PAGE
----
Thursday, July 18, 2013

Strange Bedfellows

No Lawyers - Only Guns and Money

GRNC Alert On The HB 937 Conference Committee

Posted: 17 Jul 2013 10:20 AM PDT

Grass Roots North Carolina issued an alert last night regarding the move the NC House to send HB 937 to a Conference Committee. The move, while disappointing, was not unexpected given the staunch opposition by the NC Sheriffs Association to doing away with the Jim Crow-era pistol purchase permit system. There had been rumors that Gov. Pat McCrory (R-NC) would veto the bill if that provision was not removed as a way to placate the sheriffs.

The alert from GRNC encourages gun rights supporters to contact Speaker Thom Tills (R-Mecklenburg), Sen. President Pro-Tem Phil Berger (R-Rockingham), and Gov. McCrory to demand that, with the exception of the pistol purchase permit system, nothing else be dropped from the bill.

From GRNC:

House sends bill to conference committee

As expected, the NC House today voted against concurring with Senate changes to HB 937 ("Amend Various Firearms Laws"). The bill contains provisions for concealed carry in restaurants, assemblies of people for which admission is charged, state-controlled parking lots, educational properties (provided guns are kept in locked vehicles) and much more. If passed largely intact, it will represent the largest advance in gun rights in North Carolina history.

At issue is the repeal of North Carolina's Jim Crow-era pistol purchase permit law, which is opposed by the NC Sheriffs' Assoc. and Governor Pat McCrory. While GRNC strongly urged that the House concur with Senate strengthening of the bill, leaving the full PP repeal intact, we remain optimistic about resolution of differences because Speaker Thom Tillis' office has said that:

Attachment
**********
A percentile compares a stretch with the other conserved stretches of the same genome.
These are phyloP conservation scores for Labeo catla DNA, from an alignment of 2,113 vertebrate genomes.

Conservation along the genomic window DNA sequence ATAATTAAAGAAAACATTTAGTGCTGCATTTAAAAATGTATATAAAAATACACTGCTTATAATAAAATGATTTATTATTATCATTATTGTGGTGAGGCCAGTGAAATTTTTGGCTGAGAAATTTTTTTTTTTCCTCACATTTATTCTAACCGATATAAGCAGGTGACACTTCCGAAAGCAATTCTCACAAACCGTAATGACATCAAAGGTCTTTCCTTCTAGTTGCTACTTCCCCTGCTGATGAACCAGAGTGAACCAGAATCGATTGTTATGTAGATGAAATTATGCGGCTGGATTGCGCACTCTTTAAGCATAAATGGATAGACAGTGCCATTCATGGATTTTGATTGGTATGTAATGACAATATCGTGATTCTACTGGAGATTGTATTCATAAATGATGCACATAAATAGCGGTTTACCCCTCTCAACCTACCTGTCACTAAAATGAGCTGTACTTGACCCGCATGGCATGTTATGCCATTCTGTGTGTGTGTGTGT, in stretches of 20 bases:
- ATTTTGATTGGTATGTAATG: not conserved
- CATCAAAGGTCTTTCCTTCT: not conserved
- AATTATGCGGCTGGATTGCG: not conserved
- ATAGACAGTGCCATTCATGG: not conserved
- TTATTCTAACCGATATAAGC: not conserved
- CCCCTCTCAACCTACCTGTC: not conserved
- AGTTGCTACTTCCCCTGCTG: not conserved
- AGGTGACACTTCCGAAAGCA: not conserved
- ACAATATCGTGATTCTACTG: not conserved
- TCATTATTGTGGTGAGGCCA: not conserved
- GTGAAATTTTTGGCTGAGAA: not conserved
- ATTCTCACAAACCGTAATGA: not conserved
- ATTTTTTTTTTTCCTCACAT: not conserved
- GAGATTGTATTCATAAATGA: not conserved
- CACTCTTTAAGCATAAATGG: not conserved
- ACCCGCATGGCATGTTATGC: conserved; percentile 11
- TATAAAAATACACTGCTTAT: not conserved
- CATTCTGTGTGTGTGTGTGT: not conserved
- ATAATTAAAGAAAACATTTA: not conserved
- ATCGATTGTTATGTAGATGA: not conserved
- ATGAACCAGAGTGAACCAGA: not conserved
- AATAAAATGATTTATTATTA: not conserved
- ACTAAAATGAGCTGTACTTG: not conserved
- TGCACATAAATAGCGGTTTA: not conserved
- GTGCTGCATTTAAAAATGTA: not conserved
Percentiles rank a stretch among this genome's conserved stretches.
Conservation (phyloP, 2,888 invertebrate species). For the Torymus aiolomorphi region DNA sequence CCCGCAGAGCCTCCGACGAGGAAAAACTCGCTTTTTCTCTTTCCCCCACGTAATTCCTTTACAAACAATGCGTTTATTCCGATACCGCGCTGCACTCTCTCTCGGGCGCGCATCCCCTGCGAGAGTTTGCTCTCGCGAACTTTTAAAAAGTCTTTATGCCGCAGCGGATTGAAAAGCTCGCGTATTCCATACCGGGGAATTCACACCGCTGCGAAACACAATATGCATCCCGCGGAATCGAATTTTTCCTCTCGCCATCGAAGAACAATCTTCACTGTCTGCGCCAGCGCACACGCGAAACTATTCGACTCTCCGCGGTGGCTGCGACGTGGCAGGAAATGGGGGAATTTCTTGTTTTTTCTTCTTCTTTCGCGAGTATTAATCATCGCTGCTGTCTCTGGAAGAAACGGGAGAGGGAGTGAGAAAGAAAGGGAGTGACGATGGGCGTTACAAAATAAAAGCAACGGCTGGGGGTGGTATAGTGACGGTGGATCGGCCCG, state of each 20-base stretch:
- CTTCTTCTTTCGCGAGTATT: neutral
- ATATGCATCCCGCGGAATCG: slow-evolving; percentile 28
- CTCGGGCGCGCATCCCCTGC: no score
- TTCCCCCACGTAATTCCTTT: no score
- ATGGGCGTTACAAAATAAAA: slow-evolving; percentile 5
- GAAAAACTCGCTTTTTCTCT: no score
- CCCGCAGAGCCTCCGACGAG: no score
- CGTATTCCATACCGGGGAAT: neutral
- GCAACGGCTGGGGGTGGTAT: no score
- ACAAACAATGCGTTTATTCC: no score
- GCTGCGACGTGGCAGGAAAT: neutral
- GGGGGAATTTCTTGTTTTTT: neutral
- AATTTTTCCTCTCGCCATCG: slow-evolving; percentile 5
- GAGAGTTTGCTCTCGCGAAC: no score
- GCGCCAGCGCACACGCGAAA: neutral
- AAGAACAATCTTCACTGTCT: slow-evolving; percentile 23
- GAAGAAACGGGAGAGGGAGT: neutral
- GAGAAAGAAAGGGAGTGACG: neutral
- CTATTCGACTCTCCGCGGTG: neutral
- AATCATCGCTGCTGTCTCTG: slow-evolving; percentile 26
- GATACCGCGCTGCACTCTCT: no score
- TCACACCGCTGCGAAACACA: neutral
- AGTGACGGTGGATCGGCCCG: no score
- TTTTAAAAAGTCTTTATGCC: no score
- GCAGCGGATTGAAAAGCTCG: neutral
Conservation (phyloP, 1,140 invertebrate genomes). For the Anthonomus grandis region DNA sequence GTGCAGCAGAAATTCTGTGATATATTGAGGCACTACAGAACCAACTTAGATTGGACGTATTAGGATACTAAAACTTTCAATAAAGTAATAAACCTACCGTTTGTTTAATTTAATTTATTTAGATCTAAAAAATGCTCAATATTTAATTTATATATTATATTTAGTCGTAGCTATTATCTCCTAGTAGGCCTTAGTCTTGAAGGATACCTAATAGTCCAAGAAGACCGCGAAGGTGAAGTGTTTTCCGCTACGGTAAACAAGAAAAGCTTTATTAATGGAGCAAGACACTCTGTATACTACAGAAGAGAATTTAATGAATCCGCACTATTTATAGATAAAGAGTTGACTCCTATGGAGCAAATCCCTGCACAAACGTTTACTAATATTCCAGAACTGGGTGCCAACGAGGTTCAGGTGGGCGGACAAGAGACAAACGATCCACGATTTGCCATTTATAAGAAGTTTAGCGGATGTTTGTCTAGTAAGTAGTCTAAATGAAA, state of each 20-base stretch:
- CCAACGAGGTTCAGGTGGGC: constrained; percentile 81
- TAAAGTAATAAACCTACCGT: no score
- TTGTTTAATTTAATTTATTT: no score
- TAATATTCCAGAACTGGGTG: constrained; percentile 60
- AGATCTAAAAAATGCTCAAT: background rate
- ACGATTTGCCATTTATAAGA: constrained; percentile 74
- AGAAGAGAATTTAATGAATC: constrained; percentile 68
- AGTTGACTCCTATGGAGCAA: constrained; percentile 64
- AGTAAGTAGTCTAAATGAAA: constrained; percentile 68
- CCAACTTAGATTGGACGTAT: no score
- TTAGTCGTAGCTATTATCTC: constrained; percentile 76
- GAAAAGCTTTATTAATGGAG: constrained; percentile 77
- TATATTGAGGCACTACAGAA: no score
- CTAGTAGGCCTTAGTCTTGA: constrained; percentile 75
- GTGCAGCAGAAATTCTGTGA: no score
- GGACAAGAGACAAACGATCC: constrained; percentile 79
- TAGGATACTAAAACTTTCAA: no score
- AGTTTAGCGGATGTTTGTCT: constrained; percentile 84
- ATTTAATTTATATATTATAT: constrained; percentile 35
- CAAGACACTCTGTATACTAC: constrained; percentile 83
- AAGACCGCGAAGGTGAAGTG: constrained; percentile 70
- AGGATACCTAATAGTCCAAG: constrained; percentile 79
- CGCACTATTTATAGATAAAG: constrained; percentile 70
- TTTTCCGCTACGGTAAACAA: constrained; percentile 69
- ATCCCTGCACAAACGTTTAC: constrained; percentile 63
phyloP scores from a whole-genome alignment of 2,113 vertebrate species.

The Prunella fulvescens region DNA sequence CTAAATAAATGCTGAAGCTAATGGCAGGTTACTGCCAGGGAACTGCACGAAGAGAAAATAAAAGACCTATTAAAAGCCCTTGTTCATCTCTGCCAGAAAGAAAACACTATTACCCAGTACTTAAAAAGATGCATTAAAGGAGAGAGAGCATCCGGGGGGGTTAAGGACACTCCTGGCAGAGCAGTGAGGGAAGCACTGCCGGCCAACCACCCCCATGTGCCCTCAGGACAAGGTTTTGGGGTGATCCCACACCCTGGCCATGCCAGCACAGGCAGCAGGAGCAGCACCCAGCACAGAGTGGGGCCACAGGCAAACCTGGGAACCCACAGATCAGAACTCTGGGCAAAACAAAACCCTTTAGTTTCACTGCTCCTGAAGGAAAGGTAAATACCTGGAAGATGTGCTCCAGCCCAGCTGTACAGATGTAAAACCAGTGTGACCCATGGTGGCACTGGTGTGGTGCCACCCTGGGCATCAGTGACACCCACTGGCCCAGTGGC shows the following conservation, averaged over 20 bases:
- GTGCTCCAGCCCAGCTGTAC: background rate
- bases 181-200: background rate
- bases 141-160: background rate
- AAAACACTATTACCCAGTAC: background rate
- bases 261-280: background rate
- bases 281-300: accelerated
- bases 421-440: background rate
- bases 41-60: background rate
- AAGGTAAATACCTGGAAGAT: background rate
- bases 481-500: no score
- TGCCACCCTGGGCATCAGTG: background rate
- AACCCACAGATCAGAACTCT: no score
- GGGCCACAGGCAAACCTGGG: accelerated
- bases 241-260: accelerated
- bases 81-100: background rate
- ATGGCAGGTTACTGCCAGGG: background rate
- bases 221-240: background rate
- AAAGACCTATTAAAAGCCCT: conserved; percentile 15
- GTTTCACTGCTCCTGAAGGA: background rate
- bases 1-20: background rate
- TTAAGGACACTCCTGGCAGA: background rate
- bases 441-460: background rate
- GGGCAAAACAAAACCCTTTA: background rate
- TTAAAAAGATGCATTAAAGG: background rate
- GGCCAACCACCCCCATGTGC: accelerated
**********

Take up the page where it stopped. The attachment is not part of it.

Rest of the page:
1. Other aspects of the bill will not be weakened in committee and will, in fact, likely be strengthened in at least one respect;
  2. Although the PP repeal will not stay in entirety, in a radio interview Tillis has promised a compromise which will at least partially satisfy the concerns of all interested parties, including GRNC; and
  3. The bill will pass THIS YEAR.

Thanks to the stalwarts

First, GRNC wishes to thank the 18 stalwart gun rights supporters who voted for concurrence, even in the face of pressure to weaken the bill. They are: Representative(s): Bell, J.; Brawley, R.; Brody; Bumgardner; Catlin; Elmore; Faircloth; Ford; Hastings; Jones; Jordan; Millis; Pittman; Presnell; Shepard; Speciale; Stone; Torbett.

Conference committee members

We do NOT recommend beating on the following legislators who have been appointed to the conference committee, since they are generally strong Second Amendment supporters with excellent voting records. We are particularly heartened by the fact that the Senate Chair is Sen. Buck Newton, primary architect of the Senate improvements to HB 937. The conferees are: